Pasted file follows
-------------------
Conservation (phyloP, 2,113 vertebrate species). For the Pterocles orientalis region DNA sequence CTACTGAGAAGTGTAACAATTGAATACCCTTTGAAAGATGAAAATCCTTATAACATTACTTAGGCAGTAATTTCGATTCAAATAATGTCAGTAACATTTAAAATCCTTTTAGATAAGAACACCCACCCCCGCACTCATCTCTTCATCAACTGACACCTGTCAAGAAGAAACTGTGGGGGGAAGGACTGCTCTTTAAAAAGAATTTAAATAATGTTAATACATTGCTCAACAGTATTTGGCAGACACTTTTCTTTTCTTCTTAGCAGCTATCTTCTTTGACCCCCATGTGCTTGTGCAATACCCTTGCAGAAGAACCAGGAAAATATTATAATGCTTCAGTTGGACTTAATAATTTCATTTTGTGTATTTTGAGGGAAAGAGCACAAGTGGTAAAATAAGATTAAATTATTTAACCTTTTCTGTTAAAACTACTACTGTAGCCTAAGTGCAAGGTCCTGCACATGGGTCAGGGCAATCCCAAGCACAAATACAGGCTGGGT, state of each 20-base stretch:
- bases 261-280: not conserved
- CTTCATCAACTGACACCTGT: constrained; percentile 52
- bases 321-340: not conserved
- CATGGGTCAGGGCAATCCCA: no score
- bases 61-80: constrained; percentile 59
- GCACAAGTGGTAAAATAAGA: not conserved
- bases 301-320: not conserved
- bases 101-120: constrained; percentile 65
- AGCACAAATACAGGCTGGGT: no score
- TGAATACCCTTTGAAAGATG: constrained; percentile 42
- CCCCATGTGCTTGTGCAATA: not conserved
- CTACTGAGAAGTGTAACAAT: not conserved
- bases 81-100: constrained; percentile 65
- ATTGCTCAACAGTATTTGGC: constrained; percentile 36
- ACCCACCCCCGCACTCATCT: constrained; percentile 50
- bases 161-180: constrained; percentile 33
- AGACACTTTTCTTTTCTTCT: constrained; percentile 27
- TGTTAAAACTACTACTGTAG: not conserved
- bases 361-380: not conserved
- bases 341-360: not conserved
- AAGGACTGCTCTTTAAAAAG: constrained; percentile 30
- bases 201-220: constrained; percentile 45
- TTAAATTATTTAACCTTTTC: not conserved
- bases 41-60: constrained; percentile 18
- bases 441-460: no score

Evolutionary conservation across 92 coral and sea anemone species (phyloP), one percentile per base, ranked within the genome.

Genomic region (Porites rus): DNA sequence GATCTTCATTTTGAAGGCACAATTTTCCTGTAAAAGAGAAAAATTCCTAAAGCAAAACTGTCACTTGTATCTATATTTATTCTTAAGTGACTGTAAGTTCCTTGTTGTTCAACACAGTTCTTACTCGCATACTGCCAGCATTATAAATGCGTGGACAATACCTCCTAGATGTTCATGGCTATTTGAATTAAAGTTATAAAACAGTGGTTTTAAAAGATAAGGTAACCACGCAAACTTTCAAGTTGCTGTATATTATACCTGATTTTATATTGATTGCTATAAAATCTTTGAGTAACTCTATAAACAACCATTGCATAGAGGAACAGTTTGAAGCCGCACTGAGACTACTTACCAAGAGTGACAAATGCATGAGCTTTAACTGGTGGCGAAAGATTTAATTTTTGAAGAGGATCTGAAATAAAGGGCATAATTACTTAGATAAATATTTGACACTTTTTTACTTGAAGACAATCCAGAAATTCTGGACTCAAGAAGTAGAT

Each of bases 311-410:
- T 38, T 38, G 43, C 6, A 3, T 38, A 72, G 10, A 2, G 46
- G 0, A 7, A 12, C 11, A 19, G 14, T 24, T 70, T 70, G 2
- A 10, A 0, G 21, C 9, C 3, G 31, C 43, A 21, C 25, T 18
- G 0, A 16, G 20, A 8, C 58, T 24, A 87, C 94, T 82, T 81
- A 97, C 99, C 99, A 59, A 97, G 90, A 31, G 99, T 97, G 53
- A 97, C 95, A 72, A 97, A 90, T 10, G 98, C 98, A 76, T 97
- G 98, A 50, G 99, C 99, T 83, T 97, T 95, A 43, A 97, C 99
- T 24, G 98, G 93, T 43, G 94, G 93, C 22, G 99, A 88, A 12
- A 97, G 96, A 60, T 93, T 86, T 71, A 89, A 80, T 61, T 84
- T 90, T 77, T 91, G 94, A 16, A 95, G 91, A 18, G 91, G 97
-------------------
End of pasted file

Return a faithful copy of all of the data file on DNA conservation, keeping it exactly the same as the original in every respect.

Conservation (phyloP, 2,113 vertebrate species). For the Pterocles orientalis region DNA sequence CTACTGAGAAGTGTAACAATTGAATACCCTTTGAAAGATGAAAATCCTTATAACATTACTTAGGCAGTAATTTCGATTCAAATAATGTCAGTAACATTTAAAATCCTTTTAGATAAGAACACCCACCCCCGCACTCATCTCTTCATCAACTGACACCTGTCAAGAAGAAACTGTGGGGGGAAGGACTGCTCTTTAAAAAGAATTTAAATAATGTTAATACATTGCTCAACAGTATTTGGCAGACACTTTTCTTTTCTTCTTAGCAGCTATCTTCTTTGACCCCCATGTGCTTGTGCAATACCCTTGCAGAAGAACCAGGAAAATATTATAATGCTTCAGTTGGACTTAATAATTTCATTTTGTGTATTTTGAGGGAAAGAGCACAAGTGGTAAAATAAGATTAAATTATTTAACCTTTTCTGTTAAAACTACTACTGTAGCCTAAGTGCAAGGTCCTGCACATGGGTCAGGGCAATCCCAAGCACAAATACAGGCTGGGT, state of each 20-base stretch:
- bases 261-280: not conserved
- CTTCATCAACTGACACCTGT: constrained; percentile 52
- bases 321-340: not conserved
- CATGGGTCAGGGCAATCCCA: no score
- bases 61-80: constrained; percentile 59
- GCACAAGTGGTAAAATAAGA: not conserved
- bases 301-320: not conserved
- bases 101-120: constrained; percentile 65
- AGCACAAATACAGGCTGGGT: no score
- TGAATACCCTTTGAAAGATG: constrained; percentile 42
- CCCCATGTGCTTGTGCAATA: not conserved
- CTACTGAGAAGTGTAACAAT: not conserved
- bases 81-100: constrained; percentile 65
- ATTGCTCAACAGTATTTGGC: constrained; percentile 36
- ACCCACCCCCGCACTCATCT: constrained; percentile 50
- bases 161-180: constrained; percentile 33
- AGACACTTTTCTTTTCTTCT: constrained; percentile 27
- TGTTAAAACTACTACTGTAG: not conserved
- bases 361-380: not conserved
- bases 341-360: not conserved
- AAGGACTGCTCTTTAAAAAG: constrained; percentile 30
- bases 201-220: constrained; percentile 45
- TTAAATTATTTAACCTTTTC: not conserved
- bases 41-60: constrained; percentile 18
- bases 441-460: no score

Evolutionary conservation across 92 coral and sea anemone species (phyloP), one percentile per base, ranked within the genome.

Genomic region (Porites rus): DNA sequence GATCTTCATTTTGAAGGCACAATTTTCCTGTAAAAGAGAAAAATTCCTAAAGCAAAACTGTCACTTGTATCTATATTTATTCTTAAGTGACTGTAAGTTCCTTGTTGTTCAACACAGTTCTTACTCGCATACTGCCAGCATTATAAATGCGTGGACAATACCTCCTAGATGTTCATGGCTATTTGAATTAAAGTTATAAAACAGTGGTTTTAAAAGATAAGGTAACCACGCAAACTTTCAAGTTGCTGTATATTATACCTGATTTTATATTGATTGCTATAAAATCTTTGAGTAACTCTATAAACAACCATTGCATAGAGGAACAGTTTGAAGCCGCACTGAGACTACTTACCAAGAGTGACAAATGCATGAGCTTTAACTGGTGGCGAAAGATTTAATTTTTGAAGAGGATCTGAAATAAAGGGCATAATTACTTAGATAAATATTTGACACTTTTTTACTTGAAGACAATCCAGAAATTCTGGACTCAAGAAGTAGAT

Each of bases 311-410:
- T 38, T 38, G 43, C 6, A 3, T 38, A 72, G 10, A 2, G 46
- G 0, A 7, A 12, C 11, A 19, G 14, T 24, T 70, T 70, G 2
- A 10, A 0, G 21, C 9, C 3, G 31, C 43, A 21, C 25, T 18
- G 0, A 16, G 20, A 8, C 58, T 24, A 87, C 94, T 82, T 81
- A 97, C 99, C 99, A 59, A 97, G 90, A 31, G 99, T 97, G 53
- A 97, C 95, A 72, A 97, A 90, T 10, G 98, C 98, A 76, T 97
- G 98, A 50, G 99, C 99, T 83, T 97, T 95, A 43, A 97, C 99
- T 24, G 98, G 93, T 43, G 94, G 93, C 22, G 99, A 88, A 12
- A 97, G 96, A 60, T 93, T 86, T 71, A 89, A 80, T 61, T 84
- T 90, T 77, T 91, G 94, A 16, A 95, G 91, A 18, G 91, G 97